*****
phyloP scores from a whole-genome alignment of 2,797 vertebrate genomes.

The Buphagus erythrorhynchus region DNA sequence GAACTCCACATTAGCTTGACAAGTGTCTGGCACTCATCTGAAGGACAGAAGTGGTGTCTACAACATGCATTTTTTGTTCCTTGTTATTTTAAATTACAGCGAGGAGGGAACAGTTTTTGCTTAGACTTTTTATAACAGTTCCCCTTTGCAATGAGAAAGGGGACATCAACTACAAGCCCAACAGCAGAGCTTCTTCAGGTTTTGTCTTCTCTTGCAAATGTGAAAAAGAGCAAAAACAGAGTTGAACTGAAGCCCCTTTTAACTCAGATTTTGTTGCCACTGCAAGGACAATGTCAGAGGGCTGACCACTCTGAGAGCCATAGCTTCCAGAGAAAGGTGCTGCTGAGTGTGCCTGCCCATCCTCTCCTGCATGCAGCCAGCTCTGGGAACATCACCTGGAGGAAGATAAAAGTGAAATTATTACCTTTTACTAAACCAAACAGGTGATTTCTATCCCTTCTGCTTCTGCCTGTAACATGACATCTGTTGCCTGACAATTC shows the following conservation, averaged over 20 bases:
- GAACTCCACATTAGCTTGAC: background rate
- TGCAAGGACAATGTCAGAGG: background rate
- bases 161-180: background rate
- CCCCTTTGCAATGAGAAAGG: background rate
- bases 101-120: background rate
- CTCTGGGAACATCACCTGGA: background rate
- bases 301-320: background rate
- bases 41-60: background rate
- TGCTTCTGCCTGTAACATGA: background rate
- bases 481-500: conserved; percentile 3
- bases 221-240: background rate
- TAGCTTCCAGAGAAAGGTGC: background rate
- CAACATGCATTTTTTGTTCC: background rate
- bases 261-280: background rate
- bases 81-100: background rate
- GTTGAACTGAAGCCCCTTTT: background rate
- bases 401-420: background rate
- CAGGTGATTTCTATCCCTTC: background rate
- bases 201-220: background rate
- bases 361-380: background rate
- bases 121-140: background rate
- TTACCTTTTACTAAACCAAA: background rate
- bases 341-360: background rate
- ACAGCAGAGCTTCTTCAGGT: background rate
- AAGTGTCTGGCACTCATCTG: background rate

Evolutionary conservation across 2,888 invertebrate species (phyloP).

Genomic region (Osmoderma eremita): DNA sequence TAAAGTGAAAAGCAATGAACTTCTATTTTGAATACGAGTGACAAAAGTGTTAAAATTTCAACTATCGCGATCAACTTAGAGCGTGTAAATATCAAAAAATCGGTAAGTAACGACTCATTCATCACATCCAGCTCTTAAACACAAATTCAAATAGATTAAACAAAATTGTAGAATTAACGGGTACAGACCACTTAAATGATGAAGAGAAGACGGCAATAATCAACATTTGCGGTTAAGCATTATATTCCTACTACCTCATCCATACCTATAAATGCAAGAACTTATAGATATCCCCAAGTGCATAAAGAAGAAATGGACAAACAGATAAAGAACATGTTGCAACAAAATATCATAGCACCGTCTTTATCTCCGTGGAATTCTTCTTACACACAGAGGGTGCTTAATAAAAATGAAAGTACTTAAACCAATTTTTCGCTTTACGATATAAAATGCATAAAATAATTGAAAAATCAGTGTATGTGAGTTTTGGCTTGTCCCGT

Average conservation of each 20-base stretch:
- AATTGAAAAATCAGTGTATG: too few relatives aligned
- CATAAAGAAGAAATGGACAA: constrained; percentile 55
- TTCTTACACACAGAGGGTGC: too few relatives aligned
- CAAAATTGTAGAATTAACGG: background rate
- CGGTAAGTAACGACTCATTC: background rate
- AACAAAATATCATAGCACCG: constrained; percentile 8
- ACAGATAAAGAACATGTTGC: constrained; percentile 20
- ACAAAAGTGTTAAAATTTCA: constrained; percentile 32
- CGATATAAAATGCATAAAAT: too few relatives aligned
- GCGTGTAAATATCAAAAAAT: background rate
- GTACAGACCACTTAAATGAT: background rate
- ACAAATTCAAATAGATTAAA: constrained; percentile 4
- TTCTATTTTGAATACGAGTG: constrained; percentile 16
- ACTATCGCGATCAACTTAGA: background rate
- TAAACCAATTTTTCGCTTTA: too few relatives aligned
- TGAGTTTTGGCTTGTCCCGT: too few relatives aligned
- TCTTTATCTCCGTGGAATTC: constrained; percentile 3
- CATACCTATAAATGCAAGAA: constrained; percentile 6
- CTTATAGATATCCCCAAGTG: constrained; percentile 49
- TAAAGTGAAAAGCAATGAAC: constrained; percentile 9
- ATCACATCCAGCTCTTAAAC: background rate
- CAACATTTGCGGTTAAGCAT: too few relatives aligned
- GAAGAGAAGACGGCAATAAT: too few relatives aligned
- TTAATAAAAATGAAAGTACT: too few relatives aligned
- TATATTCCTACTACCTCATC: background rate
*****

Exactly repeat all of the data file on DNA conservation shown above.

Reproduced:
phyloP scores from a whole-genome alignment of 2,797 vertebrate genomes.

The Buphagus erythrorhynchus region DNA sequence GAACTCCACATTAGCTTGACAAGTGTCTGGCACTCATCTGAAGGACAGAAGTGGTGTCTACAACATGCATTTTTTGTTCCTTGTTATTTTAAATTACAGCGAGGAGGGAACAGTTTTTGCTTAGACTTTTTATAACAGTTCCCCTTTGCAATGAGAAAGGGGACATCAACTACAAGCCCAACAGCAGAGCTTCTTCAGGTTTTGTCTTCTCTTGCAAATGTGAAAAAGAGCAAAAACAGAGTTGAACTGAAGCCCCTTTTAACTCAGATTTTGTTGCCACTGCAAGGACAATGTCAGAGGGCTGACCACTCTGAGAGCCATAGCTTCCAGAGAAAGGTGCTGCTGAGTGTGCCTGCCCATCCTCTCCTGCATGCAGCCAGCTCTGGGAACATCACCTGGAGGAAGATAAAAGTGAAATTATTACCTTTTACTAAACCAAACAGGTGATTTCTATCCCTTCTGCTTCTGCCTGTAACATGACATCTGTTGCCTGACAATTC shows the following conservation, averaged over 20 bases:
- GAACTCCACATTAGCTTGAC: background rate
- TGCAAGGACAATGTCAGAGG: background rate
- bases 161-180: background rate
- CCCCTTTGCAATGAGAAAGG: background rate
- bases 101-120: background rate
- CTCTGGGAACATCACCTGGA: background rate
- bases 301-320: background rate
- bases 41-60: background rate
- TGCTTCTGCCTGTAACATGA: background rate
- bases 481-500: conserved; percentile 3
- bases 221-240: background rate
- TAGCTTCCAGAGAAAGGTGC: background rate
- CAACATGCATTTTTTGTTCC: background rate
- bases 261-280: background rate
- bases 81-100: background rate
- GTTGAACTGAAGCCCCTTTT: background rate
- bases 401-420: background rate
- CAGGTGATTTCTATCCCTTC: background rate
- bases 201-220: background rate
- bases 361-380: background rate
- bases 121-140: background rate
- TTACCTTTTACTAAACCAAA: background rate
- bases 341-360: background rate
- ACAGCAGAGCTTCTTCAGGT: background rate
- AAGTGTCTGGCACTCATCTG: background rate

Evolutionary conservation across 2,888 invertebrate species (phyloP).

Genomic region (Osmoderma eremita): DNA sequence TAAAGTGAAAAGCAATGAACTTCTATTTTGAATACGAGTGACAAAAGTGTTAAAATTTCAACTATCGCGATCAACTTAGAGCGTGTAAATATCAAAAAATCGGTAAGTAACGACTCATTCATCACATCCAGCTCTTAAACACAAATTCAAATAGATTAAACAAAATTGTAGAATTAACGGGTACAGACCACTTAAATGATGAAGAGAAGACGGCAATAATCAACATTTGCGGTTAAGCATTATATTCCTACTACCTCATCCATACCTATAAATGCAAGAACTTATAGATATCCCCAAGTGCATAAAGAAGAAATGGACAAACAGATAAAGAACATGTTGCAACAAAATATCATAGCACCGTCTTTATCTCCGTGGAATTCTTCTTACACACAGAGGGTGCTTAATAAAAATGAAAGTACTTAAACCAATTTTTCGCTTTACGATATAAAATGCATAAAATAATTGAAAAATCAGTGTATGTGAGTTTTGGCTTGTCCCGT

Average conservation of each 20-base stretch:
- AATTGAAAAATCAGTGTATG: too few relatives aligned
- CATAAAGAAGAAATGGACAA: constrained; percentile 55
- TTCTTACACACAGAGGGTGC: too few relatives aligned
- CAAAATTGTAGAATTAACGG: background rate
- CGGTAAGTAACGACTCATTC: background rate
- AACAAAATATCATAGCACCG: constrained; percentile 8
- ACAGATAAAGAACATGTTGC: constrained; percentile 20
- ACAAAAGTGTTAAAATTTCA: constrained; percentile 32
- CGATATAAAATGCATAAAAT: too few relatives aligned
- GCGTGTAAATATCAAAAAAT: background rate
- GTACAGACCACTTAAATGAT: background rate
- ACAAATTCAAATAGATTAAA: constrained; percentile 4
- TTCTATTTTGAATACGAGTG: constrained; percentile 16
- ACTATCGCGATCAACTTAGA: background rate
- TAAACCAATTTTTCGCTTTA: too few relatives aligned
- TGAGTTTTGGCTTGTCCCGT: too few relatives aligned
- TCTTTATCTCCGTGGAATTC: constrained; percentile 3
- CATACCTATAAATGCAAGAA: constrained; percentile 6
- CTTATAGATATCCCCAAGTG: constrained; percentile 49
- TAAAGTGAAAAGCAATGAAC: constrained; percentile 9
- ATCACATCCAGCTCTTAAAC: background rate
- CAACATTTGCGGTTAAGCAT: too few relatives aligned
- GAAGAGAAGACGGCAATAAT: too few relatives aligned
- TTAATAAAAATGAAAGTACT: too few relatives aligned
- TATATTCCTACTACCTCATC: background rate